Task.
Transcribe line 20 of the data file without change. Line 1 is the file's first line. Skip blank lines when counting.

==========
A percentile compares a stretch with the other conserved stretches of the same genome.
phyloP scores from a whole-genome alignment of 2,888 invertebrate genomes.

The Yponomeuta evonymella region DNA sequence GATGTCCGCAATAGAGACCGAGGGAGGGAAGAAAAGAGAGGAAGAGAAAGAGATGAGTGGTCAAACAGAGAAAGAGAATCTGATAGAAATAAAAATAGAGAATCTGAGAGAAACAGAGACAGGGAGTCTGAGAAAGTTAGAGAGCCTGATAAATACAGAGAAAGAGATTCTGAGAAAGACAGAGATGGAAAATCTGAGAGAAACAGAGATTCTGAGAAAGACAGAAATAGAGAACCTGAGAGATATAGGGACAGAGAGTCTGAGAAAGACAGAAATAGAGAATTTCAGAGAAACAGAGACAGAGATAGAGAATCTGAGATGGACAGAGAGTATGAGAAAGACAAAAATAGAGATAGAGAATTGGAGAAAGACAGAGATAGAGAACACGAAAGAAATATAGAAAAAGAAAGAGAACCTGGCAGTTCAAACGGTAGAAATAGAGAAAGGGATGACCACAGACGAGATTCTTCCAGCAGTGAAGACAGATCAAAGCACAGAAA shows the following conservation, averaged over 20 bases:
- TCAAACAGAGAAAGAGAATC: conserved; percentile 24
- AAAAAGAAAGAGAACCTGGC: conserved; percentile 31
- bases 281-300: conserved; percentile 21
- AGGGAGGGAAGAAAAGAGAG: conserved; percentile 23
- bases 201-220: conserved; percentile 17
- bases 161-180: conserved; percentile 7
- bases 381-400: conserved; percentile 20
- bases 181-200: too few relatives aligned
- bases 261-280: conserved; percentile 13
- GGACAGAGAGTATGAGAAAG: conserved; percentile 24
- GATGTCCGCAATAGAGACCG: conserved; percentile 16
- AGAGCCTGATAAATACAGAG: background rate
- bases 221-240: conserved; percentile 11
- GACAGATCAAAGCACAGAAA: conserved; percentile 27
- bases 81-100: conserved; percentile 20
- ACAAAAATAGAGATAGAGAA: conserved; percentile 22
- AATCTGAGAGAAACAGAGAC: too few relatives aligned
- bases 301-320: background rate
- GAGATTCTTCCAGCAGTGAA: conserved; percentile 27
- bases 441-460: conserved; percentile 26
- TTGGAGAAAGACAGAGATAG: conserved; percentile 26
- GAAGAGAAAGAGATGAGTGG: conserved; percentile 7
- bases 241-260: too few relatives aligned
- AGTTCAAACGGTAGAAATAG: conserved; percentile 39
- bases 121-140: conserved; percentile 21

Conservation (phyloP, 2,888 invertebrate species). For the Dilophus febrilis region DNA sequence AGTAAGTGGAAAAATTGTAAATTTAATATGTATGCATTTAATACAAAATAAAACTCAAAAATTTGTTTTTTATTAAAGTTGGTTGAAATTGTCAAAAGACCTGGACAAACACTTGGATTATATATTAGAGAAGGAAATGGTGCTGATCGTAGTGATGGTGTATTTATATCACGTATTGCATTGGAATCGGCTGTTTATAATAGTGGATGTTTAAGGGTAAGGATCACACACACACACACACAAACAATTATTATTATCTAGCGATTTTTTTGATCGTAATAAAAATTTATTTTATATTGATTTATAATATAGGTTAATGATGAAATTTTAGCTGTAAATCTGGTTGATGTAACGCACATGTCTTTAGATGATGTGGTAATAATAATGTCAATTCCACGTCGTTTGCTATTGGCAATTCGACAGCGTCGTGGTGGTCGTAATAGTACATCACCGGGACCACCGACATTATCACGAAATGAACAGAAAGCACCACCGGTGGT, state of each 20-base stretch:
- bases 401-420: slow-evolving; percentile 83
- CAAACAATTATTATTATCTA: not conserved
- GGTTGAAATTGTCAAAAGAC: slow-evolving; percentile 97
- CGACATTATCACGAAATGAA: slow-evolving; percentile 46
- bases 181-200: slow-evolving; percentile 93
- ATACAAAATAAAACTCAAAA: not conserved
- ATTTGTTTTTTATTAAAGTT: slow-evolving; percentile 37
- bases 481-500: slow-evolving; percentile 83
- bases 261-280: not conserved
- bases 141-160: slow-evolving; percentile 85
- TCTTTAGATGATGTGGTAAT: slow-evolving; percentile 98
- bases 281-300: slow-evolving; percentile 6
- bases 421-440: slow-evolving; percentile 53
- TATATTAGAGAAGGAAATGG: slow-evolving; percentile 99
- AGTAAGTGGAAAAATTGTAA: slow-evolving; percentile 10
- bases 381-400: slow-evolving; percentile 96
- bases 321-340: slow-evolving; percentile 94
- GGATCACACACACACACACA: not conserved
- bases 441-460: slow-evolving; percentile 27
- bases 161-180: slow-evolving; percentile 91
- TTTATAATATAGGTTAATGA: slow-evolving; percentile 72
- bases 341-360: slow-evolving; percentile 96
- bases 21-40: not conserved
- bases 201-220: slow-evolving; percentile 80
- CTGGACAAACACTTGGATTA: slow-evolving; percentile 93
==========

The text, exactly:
- AATCTGAGAGAAACAGAGAC: too few relatives aligned